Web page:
- After a quick break in the Philippines in June, the Astoria was back in action for her final active combat support, once again screening aircraft carriers.
The Astoria did not serve long after the war, but she did spend several months patrolling the waters around Japan before returning to Pearl Harbor for training.
From there, she went back to San Pedro, California, and spent several months at various points along the coast. In 1946 the Astoria sailed to Guam and the Marianas.
In the later 1940s, she spent a lot of time patrolling in the Pacific, near Korea, China, and Japan. On July 1, 1949, she berthed in San Francisco before moving to San Diego, where she remained in reserve until 1969. She was then decommissioned and sent for scrapping.
How Was Asbestos Used on the USS Astoria?
The U.S. Navy chose asbestos for its ships because the natural mineral has a lot of desirable properties. No one knew for a long time that the mineral could cause some people to develop serious illnesses.
It was difficult to make the connection because asbestos exposure typically leads to symptoms of an illness like mesothelioma only decades later.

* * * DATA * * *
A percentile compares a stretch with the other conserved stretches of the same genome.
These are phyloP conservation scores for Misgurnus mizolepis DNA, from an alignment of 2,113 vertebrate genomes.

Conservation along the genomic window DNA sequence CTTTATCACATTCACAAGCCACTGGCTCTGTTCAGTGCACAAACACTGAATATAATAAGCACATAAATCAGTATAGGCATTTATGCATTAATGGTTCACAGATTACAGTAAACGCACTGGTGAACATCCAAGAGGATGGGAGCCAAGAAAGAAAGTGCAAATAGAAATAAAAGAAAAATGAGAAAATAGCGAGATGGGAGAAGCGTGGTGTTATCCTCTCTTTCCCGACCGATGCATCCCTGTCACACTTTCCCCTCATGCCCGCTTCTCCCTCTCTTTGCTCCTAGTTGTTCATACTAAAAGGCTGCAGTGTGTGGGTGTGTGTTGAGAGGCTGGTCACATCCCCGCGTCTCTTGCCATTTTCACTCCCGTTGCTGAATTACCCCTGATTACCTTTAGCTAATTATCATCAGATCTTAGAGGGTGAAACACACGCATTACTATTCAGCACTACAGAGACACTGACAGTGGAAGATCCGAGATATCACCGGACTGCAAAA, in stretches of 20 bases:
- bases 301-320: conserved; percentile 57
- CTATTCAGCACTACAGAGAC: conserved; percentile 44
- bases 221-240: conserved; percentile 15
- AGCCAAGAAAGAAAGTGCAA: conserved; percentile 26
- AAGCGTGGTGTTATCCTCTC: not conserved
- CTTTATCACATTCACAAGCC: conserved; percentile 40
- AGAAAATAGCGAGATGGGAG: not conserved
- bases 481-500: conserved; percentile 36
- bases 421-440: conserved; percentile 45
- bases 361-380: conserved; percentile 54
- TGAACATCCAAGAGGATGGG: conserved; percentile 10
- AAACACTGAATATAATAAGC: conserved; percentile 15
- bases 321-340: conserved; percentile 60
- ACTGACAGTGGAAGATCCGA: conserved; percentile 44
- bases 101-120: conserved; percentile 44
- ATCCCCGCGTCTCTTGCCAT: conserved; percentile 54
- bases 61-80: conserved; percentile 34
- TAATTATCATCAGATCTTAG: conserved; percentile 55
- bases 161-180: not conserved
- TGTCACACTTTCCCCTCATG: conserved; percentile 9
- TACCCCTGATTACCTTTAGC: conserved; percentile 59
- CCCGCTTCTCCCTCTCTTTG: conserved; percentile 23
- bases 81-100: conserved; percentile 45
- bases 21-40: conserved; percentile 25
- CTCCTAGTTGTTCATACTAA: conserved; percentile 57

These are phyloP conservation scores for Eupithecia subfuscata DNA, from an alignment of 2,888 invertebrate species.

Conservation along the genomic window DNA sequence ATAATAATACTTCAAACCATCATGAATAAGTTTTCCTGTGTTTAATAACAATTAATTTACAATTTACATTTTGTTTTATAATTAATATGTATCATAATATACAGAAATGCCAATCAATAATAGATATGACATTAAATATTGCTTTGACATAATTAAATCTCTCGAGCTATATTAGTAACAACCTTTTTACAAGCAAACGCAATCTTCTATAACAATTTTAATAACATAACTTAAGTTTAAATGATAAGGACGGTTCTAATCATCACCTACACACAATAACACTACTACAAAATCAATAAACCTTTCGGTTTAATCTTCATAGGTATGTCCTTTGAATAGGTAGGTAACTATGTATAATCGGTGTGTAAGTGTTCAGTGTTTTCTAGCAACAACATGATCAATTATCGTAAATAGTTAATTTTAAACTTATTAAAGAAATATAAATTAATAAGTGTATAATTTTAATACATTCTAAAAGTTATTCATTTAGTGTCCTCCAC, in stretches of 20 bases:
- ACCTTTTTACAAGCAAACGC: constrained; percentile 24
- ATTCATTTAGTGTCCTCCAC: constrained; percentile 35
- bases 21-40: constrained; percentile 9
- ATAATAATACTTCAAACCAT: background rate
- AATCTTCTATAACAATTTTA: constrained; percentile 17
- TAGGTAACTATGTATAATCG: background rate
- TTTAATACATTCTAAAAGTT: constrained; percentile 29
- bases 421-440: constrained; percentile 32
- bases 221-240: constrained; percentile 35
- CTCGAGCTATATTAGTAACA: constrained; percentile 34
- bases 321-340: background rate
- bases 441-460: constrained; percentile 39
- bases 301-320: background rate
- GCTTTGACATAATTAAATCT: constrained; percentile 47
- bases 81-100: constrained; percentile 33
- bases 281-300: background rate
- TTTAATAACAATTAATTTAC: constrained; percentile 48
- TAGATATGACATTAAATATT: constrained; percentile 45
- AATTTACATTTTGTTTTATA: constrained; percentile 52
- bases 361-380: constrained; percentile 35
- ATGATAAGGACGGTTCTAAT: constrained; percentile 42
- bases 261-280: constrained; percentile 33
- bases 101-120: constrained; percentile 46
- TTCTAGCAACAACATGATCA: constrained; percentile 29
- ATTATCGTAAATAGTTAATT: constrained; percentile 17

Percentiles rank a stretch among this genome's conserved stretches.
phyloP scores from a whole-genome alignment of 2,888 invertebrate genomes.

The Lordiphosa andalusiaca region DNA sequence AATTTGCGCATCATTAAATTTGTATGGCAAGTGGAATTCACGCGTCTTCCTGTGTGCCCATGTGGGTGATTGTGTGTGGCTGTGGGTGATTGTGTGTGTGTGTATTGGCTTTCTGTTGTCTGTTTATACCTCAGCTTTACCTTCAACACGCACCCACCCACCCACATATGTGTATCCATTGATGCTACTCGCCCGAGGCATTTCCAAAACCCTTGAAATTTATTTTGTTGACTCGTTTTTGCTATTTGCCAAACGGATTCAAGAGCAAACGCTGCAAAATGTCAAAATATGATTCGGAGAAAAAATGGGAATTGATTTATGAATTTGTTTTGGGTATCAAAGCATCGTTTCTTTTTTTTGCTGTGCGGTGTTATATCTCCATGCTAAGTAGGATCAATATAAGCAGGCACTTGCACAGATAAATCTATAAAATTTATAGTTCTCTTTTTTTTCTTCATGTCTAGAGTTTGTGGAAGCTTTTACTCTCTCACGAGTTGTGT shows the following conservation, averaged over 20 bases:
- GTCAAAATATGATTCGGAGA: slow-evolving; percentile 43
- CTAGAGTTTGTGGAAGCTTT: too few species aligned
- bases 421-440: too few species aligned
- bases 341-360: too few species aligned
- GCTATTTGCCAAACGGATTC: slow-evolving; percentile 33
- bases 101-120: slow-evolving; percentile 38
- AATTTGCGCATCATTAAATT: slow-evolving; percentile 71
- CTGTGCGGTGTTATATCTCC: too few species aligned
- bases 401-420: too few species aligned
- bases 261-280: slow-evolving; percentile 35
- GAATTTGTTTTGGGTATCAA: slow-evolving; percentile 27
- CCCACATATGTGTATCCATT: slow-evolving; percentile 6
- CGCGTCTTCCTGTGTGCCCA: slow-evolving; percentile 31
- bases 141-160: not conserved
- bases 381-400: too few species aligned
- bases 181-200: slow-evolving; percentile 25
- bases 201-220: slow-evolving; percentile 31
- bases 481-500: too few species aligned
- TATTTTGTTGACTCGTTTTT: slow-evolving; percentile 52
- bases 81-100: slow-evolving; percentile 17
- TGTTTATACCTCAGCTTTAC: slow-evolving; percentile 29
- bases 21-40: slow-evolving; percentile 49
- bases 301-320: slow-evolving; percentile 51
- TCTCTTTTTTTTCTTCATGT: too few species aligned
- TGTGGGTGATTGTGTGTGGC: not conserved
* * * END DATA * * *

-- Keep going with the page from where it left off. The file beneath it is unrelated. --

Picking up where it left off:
The valuable properties of asbestos, such as its ability to fireproof and insulate, were desirable for shipbuilding of all types, including cruisers like the Astoria.
Nearly all ships in the Navy from this era were constructed with asbestos in many places and components:
- Engines, turbines, boilers, and pipes were among the parts of the vessels most heavily insulated with this material.
- This equipment, as well as the pipes running throughout the ship, were wrapped in asbestos insulation to prevent heat from escaping or from causing serious burns or even fires.
- Asbestos was also used in many other parts of the Astoria and other ships, including adhesives, gaskets, seals, valves, fireproof and firefighting gear, gunner’s gloves, and flooring materials.
Which Astoria Veterans Were at Most Risk for Asbestos Exposure?
Being around asbestos is risky because if the fibers of the material come loose, anyone in the vicinity can inhale them. Once inside the body, the fibers cause damage that, in some people, will ultimately lead to diseases like asbestosis and mesothelioma.
- Because materials like insulation on a ship could easily become damaged, releasing fibers, or simply wear down over time, everyone on board was at risk of exposure.
- Some men were at a greater risk than others. Those working on maintenance and repair projects were more likely to damage and disrupt asbestos fibers. For example, the men who repaired pipes had to break through the asbestos insulation to do their work.